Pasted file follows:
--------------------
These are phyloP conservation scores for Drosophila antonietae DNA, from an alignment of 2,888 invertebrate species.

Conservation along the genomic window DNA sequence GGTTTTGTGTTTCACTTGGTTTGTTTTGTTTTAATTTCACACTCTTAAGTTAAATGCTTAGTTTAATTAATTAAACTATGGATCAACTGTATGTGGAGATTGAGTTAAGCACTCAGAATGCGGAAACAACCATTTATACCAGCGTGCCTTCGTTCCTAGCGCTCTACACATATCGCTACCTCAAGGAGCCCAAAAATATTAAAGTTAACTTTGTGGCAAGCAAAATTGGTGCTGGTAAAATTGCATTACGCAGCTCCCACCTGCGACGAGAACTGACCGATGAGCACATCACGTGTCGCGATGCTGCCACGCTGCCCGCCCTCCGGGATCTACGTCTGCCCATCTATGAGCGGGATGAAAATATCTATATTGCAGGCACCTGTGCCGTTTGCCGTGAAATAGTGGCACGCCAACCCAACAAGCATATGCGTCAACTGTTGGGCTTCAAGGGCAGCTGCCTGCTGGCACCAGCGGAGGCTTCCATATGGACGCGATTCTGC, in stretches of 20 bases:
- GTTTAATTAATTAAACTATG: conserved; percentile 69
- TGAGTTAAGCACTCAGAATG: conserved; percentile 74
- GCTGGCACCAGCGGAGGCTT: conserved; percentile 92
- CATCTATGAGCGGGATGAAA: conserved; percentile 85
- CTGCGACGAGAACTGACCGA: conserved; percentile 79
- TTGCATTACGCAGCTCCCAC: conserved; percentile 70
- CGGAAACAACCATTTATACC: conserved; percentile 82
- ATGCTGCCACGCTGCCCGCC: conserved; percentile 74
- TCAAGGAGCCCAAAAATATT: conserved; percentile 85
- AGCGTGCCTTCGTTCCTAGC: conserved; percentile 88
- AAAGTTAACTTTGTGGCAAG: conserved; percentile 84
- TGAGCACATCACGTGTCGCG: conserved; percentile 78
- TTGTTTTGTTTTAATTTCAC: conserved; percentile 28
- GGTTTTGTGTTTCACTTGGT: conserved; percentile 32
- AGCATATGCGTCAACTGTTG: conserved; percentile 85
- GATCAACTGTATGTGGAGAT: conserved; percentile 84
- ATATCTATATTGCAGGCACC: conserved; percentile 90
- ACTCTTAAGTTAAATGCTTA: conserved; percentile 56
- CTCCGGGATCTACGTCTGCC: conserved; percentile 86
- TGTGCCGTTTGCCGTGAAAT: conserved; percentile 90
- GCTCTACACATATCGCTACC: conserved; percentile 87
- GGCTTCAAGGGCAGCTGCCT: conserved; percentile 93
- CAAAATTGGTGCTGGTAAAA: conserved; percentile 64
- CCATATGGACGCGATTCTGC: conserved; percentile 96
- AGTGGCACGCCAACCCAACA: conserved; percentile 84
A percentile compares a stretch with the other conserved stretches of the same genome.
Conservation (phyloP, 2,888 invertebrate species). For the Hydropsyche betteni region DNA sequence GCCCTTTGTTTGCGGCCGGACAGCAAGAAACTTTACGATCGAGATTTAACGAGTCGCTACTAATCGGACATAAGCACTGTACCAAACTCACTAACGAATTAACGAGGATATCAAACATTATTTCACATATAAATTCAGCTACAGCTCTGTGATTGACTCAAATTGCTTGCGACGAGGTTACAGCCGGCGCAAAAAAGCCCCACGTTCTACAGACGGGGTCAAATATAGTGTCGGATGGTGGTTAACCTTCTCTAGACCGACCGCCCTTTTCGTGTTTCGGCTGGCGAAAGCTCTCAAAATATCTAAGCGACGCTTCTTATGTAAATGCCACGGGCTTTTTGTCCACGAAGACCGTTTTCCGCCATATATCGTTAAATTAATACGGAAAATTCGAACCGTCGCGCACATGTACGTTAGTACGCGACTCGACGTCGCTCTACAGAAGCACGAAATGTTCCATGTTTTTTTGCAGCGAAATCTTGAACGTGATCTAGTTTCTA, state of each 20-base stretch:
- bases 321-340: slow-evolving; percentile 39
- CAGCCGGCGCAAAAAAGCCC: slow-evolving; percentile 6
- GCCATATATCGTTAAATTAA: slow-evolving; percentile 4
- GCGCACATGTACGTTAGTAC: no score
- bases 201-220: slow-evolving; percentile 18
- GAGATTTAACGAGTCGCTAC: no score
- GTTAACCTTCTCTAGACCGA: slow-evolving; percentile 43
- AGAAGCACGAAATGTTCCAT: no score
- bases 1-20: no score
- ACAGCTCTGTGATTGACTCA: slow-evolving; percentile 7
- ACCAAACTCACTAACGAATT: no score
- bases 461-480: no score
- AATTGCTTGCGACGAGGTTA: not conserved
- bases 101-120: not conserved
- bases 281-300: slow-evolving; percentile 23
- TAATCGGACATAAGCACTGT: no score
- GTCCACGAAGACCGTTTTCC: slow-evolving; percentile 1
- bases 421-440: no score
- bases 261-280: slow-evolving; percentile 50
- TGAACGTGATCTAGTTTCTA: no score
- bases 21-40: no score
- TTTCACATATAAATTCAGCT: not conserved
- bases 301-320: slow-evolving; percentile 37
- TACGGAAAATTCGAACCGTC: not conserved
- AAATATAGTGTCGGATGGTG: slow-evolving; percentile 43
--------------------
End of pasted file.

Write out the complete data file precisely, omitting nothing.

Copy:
These are phyloP conservation scores for Drosophila antonietae DNA, from an alignment of 2,888 invertebrate species.

Conservation along the genomic window DNA sequence GGTTTTGTGTTTCACTTGGTTTGTTTTGTTTTAATTTCACACTCTTAAGTTAAATGCTTAGTTTAATTAATTAAACTATGGATCAACTGTATGTGGAGATTGAGTTAAGCACTCAGAATGCGGAAACAACCATTTATACCAGCGTGCCTTCGTTCCTAGCGCTCTACACATATCGCTACCTCAAGGAGCCCAAAAATATTAAAGTTAACTTTGTGGCAAGCAAAATTGGTGCTGGTAAAATTGCATTACGCAGCTCCCACCTGCGACGAGAACTGACCGATGAGCACATCACGTGTCGCGATGCTGCCACGCTGCCCGCCCTCCGGGATCTACGTCTGCCCATCTATGAGCGGGATGAAAATATCTATATTGCAGGCACCTGTGCCGTTTGCCGTGAAATAGTGGCACGCCAACCCAACAAGCATATGCGTCAACTGTTGGGCTTCAAGGGCAGCTGCCTGCTGGCACCAGCGGAGGCTTCCATATGGACGCGATTCTGC, in stretches of 20 bases:
- GTTTAATTAATTAAACTATG: conserved; percentile 69
- TGAGTTAAGCACTCAGAATG: conserved; percentile 74
- GCTGGCACCAGCGGAGGCTT: conserved; percentile 92
- CATCTATGAGCGGGATGAAA: conserved; percentile 85
- CTGCGACGAGAACTGACCGA: conserved; percentile 79
- TTGCATTACGCAGCTCCCAC: conserved; percentile 70
- CGGAAACAACCATTTATACC: conserved; percentile 82
- ATGCTGCCACGCTGCCCGCC: conserved; percentile 74
- TCAAGGAGCCCAAAAATATT: conserved; percentile 85
- AGCGTGCCTTCGTTCCTAGC: conserved; percentile 88
- AAAGTTAACTTTGTGGCAAG: conserved; percentile 84
- TGAGCACATCACGTGTCGCG: conserved; percentile 78
- TTGTTTTGTTTTAATTTCAC: conserved; percentile 28
- GGTTTTGTGTTTCACTTGGT: conserved; percentile 32
- AGCATATGCGTCAACTGTTG: conserved; percentile 85
- GATCAACTGTATGTGGAGAT: conserved; percentile 84
- ATATCTATATTGCAGGCACC: conserved; percentile 90
- ACTCTTAAGTTAAATGCTTA: conserved; percentile 56
- CTCCGGGATCTACGTCTGCC: conserved; percentile 86
- TGTGCCGTTTGCCGTGAAAT: conserved; percentile 90
- GCTCTACACATATCGCTACC: conserved; percentile 87
- GGCTTCAAGGGCAGCTGCCT: conserved; percentile 93
- CAAAATTGGTGCTGGTAAAA: conserved; percentile 64
- CCATATGGACGCGATTCTGC: conserved; percentile 96
- AGTGGCACGCCAACCCAACA: conserved; percentile 84
A percentile compares a stretch with the other conserved stretches of the same genome.
Conservation (phyloP, 2,888 invertebrate species). For the Hydropsyche betteni region DNA sequence GCCCTTTGTTTGCGGCCGGACAGCAAGAAACTTTACGATCGAGATTTAACGAGTCGCTACTAATCGGACATAAGCACTGTACCAAACTCACTAACGAATTAACGAGGATATCAAACATTATTTCACATATAAATTCAGCTACAGCTCTGTGATTGACTCAAATTGCTTGCGACGAGGTTACAGCCGGCGCAAAAAAGCCCCACGTTCTACAGACGGGGTCAAATATAGTGTCGGATGGTGGTTAACCTTCTCTAGACCGACCGCCCTTTTCGTGTTTCGGCTGGCGAAAGCTCTCAAAATATCTAAGCGACGCTTCTTATGTAAATGCCACGGGCTTTTTGTCCACGAAGACCGTTTTCCGCCATATATCGTTAAATTAATACGGAAAATTCGAACCGTCGCGCACATGTACGTTAGTACGCGACTCGACGTCGCTCTACAGAAGCACGAAATGTTCCATGTTTTTTTGCAGCGAAATCTTGAACGTGATCTAGTTTCTA, state of each 20-base stretch:
- bases 321-340: slow-evolving; percentile 39
- CAGCCGGCGCAAAAAAGCCC: slow-evolving; percentile 6
- GCCATATATCGTTAAATTAA: slow-evolving; percentile 4
- GCGCACATGTACGTTAGTAC: no score
- bases 201-220: slow-evolving; percentile 18
- GAGATTTAACGAGTCGCTAC: no score
- GTTAACCTTCTCTAGACCGA: slow-evolving; percentile 43
- AGAAGCACGAAATGTTCCAT: no score
- bases 1-20: no score
- ACAGCTCTGTGATTGACTCA: slow-evolving; percentile 7
- ACCAAACTCACTAACGAATT: no score
- bases 461-480: no score
- AATTGCTTGCGACGAGGTTA: not conserved
- bases 101-120: not conserved
- bases 281-300: slow-evolving; percentile 23
- TAATCGGACATAAGCACTGT: no score
- GTCCACGAAGACCGTTTTCC: slow-evolving; percentile 1
- bases 421-440: no score
- bases 261-280: slow-evolving; percentile 50
- TGAACGTGATCTAGTTTCTA: no score
- bases 21-40: no score
- TTTCACATATAAATTCAGCT: not conserved
- bases 301-320: slow-evolving; percentile 37
- TACGGAAAATTCGAACCGTC: not conserved
- AAATATAGTGTCGGATGGTG: slow-evolving; percentile 43